Kurtis Baute built the 1,000 cubic foot cube on his brother’s property in Courtenay. Here he is pictured inside 13 hours after sealing himself in. Photo by Jolene Rudisuela

Kurtis Baute built the 1,000 cubic foot cube on his brother’s property in Courtenay. Here he is pictured inside 13 hours after sealing himself in. Photo by Jolene Rudisuela

B.C. Youtuber exits homemade, air-tight ‘biodome’ after 14 hours

Kurtis Baute sealed himself ‘in a jar’ to continue the discussion about climate change

Kurtis Baute has left his homemade greenhouse, just over 14 hours after he sealed himself in.

A cloudy day resulted in carbon dioxide levels rising quicker than expected, creating a dangerous environment for the Vancouver-based Youtuber.

“The air feels sort of thick,” said Baute an hour before leaving the confines of the cube, built on his brother’s property in Courtenay. “I feel not at my normal high energy, witty self. I feel kind of slightly stupider.”

Baute sealed himself into the 1,000 cubic foot airtight “biodome” at midnight on Wednesday to raise awareness and start a discussion about the impacts of climate change.

With a Master of Science, Baute has always been passionate about the environment and this experiment was meant to be a tiny example of what is currently happening to the earth.

READ MORE: B.C. Youtube to seal himself ‘in a jar’ in Courtenay to demonstrate impacts of climate change

The biodome was filled with over 200 plants to produce oxygen, including sunflowers, corn, and evergreens. Throughout the experiment, Baute measured levels of oxygen and CO2 inside the cube to determine how long he could safely stay inside.

Through his calculations, Baute estimated he would be able to stay in the biodome for 21 hours, but adds there were so many variables, it was difficult to predict. However, the lack of sun was perhaps his biggest issue.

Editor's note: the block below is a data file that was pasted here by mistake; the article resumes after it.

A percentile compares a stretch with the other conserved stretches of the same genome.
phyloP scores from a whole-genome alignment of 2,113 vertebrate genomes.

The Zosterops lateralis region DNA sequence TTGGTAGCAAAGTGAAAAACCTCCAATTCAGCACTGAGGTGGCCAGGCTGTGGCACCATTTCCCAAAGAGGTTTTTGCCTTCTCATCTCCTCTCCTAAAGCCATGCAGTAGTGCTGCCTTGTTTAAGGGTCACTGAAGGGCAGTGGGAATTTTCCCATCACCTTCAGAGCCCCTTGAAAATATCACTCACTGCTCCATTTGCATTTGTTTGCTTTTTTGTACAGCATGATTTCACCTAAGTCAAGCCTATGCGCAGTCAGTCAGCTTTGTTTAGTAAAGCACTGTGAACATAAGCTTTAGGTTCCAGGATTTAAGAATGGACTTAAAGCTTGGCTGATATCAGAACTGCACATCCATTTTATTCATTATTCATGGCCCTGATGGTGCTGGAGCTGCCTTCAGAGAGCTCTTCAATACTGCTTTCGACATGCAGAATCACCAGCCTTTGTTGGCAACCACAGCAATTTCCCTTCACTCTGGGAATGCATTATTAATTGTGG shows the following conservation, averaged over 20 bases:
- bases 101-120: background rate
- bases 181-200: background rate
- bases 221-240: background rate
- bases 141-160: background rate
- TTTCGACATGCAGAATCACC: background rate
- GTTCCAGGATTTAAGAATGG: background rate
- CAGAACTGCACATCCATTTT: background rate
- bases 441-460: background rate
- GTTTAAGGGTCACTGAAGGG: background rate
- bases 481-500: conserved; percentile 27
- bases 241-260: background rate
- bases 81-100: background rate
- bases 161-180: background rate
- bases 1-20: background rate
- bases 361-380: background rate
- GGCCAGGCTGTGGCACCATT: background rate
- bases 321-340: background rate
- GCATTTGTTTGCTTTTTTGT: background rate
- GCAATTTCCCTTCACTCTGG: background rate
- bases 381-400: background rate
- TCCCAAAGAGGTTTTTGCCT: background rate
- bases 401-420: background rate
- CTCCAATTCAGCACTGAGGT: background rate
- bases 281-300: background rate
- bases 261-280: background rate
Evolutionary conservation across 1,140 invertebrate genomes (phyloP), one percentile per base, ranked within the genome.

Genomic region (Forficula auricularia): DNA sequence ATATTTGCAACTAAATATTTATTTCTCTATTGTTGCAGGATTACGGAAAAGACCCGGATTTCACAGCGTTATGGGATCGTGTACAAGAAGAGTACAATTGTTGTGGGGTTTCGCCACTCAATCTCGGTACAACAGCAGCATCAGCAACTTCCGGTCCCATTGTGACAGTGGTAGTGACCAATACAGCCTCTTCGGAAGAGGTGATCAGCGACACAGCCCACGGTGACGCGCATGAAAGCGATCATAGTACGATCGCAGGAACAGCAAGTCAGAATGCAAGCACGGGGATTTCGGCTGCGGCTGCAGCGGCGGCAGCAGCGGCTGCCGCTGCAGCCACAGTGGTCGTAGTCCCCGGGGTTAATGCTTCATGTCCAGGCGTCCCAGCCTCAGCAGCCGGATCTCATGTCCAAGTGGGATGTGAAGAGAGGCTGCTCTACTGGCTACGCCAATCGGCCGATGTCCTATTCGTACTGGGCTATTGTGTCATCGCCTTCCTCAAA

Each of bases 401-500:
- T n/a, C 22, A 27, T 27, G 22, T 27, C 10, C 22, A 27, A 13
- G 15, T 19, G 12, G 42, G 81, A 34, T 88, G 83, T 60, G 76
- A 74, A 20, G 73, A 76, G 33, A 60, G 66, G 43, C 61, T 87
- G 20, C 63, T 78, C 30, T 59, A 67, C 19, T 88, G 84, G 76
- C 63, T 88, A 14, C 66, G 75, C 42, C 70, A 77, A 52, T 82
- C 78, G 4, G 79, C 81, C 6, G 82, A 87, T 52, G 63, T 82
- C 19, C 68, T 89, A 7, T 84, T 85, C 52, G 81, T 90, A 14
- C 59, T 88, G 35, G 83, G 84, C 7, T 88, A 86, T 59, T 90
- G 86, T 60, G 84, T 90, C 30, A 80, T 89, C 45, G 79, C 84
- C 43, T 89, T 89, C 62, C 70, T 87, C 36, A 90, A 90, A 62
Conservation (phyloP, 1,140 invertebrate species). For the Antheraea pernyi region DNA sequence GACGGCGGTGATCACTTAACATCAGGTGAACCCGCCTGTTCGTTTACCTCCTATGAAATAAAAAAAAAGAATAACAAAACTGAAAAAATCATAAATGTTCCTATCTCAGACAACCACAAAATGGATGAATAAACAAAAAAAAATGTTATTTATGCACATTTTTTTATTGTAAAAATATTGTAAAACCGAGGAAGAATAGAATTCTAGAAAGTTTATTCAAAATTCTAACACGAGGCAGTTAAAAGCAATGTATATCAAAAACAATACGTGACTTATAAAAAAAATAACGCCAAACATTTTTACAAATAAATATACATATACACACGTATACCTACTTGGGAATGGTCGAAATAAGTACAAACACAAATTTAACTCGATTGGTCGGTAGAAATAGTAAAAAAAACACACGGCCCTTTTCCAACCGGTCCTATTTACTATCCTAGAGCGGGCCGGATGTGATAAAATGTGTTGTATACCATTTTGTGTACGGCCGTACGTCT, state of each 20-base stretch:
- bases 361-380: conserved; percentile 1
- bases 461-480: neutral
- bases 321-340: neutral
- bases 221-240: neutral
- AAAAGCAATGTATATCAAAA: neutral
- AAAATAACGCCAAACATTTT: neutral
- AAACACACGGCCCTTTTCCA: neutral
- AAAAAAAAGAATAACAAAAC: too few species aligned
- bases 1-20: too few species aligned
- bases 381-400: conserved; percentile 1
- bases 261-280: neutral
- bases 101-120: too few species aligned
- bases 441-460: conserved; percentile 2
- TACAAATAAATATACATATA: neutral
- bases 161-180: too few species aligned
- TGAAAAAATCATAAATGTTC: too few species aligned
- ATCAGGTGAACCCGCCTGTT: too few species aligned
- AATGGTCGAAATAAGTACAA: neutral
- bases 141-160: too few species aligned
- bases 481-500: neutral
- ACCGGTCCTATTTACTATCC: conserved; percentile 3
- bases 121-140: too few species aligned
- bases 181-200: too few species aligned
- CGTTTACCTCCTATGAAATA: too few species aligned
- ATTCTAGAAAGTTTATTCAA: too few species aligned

“Sunlight is essential for plant photosynthesis. Without photosynthesis, the plants aren’t taking in carbon dioxide and they’re not putting out much oxygen,” he said. “Without any photosynthesis, they’re actually going to be competing with me for oxygen.”

Baute’s friend and paramedic, Mark Van Eijk, was on hand to make sure nothing went wrong during the experiment.

An hour before Baute exited the biodome, Van Eijk said measuring the levels of CO2 and oxygen was vital because it can be difficult to tell when the levels are too high. In Baute’s case, his oxygen levels were okay, but the CO2 levels were concerning.

“In terms of re-oxygenating… really all he needs to do is come out and take a few big gulps of air and really breathe out. Once he breathes outsides of the box, he should be fine,” said Van Eijk.

Baute’s “abort level” of CO2 was 10,000 parts per million, which was reached just after 2 p.m. on Wednesday.

“My issue with carbon dioxide is a slightly different and much smaller example of what’s happening globally,” he said.

To put it into perspective, Baute says the earth’s atmosphere currently has 400 ppm of CO2, or 500 ppm in an urban environment, compared to 300 ppm 60 years ago.

“It’s 0.04 per cent of the air – it’s a tiny amount, but a small increase makes a big difference,” he said.

But though Baute did track the oxygen and CO2 levels throughout the night and day, the real reason for the experiment was to engage people on the topic of climate change and inspire lifestyle changes.

“There’s tons of data, and scientists know and are at a consensus that climate change is happening and it’s caused by humans. I don’t need to contribute to that data set with an experiment I did in my backyard. But hopefully I can engage people and get them on board with making lifestyle changes.

“We need to eat less meat, we need to drive less and we need to vote and we need to have conversations about [climate change].”

Baute documented his experiences and will be posting his videos on his Youtube channel with the same name.

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